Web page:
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If you can write a command that can calculate the function you need, then you're done: gnuplot> f(x) = real(system(sprintf("echo %f", x))) gnuplot> plot f(x) (see help system) So you can use e.g. octave to calculate your value. E.g., if your system is linux, you can have directly: gnuplot> bJ(a,x) = real(system(sprintf("echo 'besselj(%f,%f)' | ...


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In general in gnuplot there are at least 5 mode to make persistent the execution of a script, from inside and from command line Put a pause -1 after the plot command in the file, or at the file end. Use command gnuplot filename.gp - (yes, dash is the last parameter) to stay in the interactive regime when the script completes. Run gnuplot as gnuplot ...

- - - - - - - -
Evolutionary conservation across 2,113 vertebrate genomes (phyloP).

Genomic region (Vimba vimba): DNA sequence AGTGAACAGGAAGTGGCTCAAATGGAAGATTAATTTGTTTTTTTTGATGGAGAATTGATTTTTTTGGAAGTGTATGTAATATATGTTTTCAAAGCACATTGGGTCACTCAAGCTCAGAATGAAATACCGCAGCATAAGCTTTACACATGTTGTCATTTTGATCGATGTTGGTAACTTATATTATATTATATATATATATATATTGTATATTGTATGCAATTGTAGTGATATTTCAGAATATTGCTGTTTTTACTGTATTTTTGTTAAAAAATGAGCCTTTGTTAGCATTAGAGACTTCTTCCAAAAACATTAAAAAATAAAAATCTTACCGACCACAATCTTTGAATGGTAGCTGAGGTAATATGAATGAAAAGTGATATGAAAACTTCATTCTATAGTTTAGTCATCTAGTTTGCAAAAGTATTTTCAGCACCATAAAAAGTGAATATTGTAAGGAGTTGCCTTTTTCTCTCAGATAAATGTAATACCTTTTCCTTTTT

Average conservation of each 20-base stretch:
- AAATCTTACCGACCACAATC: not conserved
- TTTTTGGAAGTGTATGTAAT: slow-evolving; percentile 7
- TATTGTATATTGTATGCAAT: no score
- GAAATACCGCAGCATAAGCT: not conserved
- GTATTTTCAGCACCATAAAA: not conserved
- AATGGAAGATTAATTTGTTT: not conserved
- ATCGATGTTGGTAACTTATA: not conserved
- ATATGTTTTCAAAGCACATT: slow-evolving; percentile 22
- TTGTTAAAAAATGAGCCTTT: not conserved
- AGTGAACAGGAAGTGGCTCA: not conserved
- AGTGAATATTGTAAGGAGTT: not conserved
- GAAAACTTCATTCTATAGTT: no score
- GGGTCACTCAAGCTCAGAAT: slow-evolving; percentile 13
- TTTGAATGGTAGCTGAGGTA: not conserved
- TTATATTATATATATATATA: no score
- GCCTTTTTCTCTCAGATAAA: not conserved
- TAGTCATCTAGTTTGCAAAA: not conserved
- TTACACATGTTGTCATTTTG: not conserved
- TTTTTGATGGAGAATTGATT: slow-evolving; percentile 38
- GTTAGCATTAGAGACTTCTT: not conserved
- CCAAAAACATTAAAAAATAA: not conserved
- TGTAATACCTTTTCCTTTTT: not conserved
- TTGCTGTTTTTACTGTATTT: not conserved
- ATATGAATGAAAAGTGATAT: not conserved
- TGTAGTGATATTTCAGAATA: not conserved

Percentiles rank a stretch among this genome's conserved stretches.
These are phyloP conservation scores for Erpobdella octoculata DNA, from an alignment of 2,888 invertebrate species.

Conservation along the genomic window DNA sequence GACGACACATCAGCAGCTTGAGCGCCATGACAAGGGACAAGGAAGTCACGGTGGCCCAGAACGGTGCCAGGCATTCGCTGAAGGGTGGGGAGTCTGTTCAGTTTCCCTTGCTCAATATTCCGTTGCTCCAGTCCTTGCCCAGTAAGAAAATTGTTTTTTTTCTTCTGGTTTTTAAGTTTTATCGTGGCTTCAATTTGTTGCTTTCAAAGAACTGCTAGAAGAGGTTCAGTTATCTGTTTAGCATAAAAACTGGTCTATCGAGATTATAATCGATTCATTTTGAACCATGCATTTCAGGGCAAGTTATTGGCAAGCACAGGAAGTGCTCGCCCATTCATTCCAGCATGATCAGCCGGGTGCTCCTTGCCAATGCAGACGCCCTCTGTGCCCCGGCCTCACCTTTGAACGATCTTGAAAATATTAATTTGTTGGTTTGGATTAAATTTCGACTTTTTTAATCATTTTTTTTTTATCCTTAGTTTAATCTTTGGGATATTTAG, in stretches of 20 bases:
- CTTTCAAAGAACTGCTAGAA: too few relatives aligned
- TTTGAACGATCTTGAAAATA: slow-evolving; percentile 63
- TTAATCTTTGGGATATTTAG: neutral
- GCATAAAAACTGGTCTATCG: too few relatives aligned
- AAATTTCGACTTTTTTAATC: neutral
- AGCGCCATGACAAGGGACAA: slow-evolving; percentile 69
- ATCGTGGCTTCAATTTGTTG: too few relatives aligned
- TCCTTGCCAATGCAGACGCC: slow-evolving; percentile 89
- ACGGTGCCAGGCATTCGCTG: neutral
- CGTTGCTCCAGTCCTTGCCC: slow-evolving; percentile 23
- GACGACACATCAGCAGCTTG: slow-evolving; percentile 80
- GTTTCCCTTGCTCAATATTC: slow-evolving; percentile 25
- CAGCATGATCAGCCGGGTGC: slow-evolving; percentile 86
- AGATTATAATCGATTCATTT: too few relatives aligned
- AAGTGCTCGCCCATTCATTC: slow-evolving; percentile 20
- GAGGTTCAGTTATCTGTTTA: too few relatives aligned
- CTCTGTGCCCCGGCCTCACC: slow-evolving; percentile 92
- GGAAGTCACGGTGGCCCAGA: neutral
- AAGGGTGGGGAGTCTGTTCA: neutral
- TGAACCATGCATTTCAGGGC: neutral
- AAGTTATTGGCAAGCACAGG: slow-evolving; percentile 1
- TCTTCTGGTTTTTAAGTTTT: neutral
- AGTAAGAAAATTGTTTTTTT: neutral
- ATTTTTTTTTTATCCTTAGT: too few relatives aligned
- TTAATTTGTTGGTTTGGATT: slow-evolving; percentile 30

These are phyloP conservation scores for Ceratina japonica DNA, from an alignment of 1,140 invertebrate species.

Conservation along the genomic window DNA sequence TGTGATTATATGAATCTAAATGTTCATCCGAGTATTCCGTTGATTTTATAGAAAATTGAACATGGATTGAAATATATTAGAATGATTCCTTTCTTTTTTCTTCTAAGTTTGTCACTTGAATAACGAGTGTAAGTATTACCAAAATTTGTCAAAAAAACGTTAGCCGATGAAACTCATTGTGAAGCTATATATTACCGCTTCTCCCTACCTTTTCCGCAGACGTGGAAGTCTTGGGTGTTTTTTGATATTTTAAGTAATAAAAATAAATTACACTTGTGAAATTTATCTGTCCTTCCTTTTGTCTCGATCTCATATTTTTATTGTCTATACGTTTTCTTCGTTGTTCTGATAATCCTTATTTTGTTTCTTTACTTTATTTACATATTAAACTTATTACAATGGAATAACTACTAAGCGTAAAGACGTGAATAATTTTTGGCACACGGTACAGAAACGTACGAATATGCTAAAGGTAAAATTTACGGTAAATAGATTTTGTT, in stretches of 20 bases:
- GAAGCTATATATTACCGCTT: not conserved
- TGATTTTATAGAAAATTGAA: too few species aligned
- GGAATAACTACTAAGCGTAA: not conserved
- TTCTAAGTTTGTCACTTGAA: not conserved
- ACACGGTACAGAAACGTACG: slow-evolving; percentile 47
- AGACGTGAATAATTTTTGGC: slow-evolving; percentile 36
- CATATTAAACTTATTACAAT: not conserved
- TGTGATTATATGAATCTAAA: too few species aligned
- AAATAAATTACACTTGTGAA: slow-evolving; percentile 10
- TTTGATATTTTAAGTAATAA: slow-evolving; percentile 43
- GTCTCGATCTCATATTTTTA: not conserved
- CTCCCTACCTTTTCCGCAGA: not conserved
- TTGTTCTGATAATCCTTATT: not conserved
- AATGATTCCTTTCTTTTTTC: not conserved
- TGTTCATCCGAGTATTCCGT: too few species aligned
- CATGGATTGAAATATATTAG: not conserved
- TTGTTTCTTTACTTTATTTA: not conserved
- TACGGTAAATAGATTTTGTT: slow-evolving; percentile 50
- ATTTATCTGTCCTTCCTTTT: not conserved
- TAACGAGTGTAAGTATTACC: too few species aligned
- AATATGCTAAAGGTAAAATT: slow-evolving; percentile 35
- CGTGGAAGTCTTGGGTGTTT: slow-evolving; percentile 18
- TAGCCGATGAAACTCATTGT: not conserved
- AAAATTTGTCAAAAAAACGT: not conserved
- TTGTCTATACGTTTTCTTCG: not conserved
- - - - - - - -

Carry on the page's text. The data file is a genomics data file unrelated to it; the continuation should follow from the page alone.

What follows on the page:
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Before of all you need to be sure that gnuplot is crashing. To do it just run your command and after ask to the shell the exit code with echo $? gnuplot -e "plot 'data.dat'" echo $? If it returns 0 it means the execution finished without error. The -persist parameter can fix your problem. gnuplot -persist -e "plot 'data.dat'" If it returns a number ...


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It is possible with a trick, but at present I am able to do it only by hands. Considering that: The postscript is a language. The eps file is text readable. At the line 443 of the output generated by your command there you can read 1.28 w If you modify changing the value you will change the thickness of one of the filling pattern. For example I tryed: ...


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You can run gnuplot directly with gnuplot The environment opens in the console and you can add your commands after gnuplot> load 'file.gnu' If you're not in the same directory, you have to go there before or specify the path for the file. You can have a look at this tutorial and here are some examples.


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I solved it by setting the install flag --with-aquaterm, not -with-aqua brew install gnuplot --with-aquaterm



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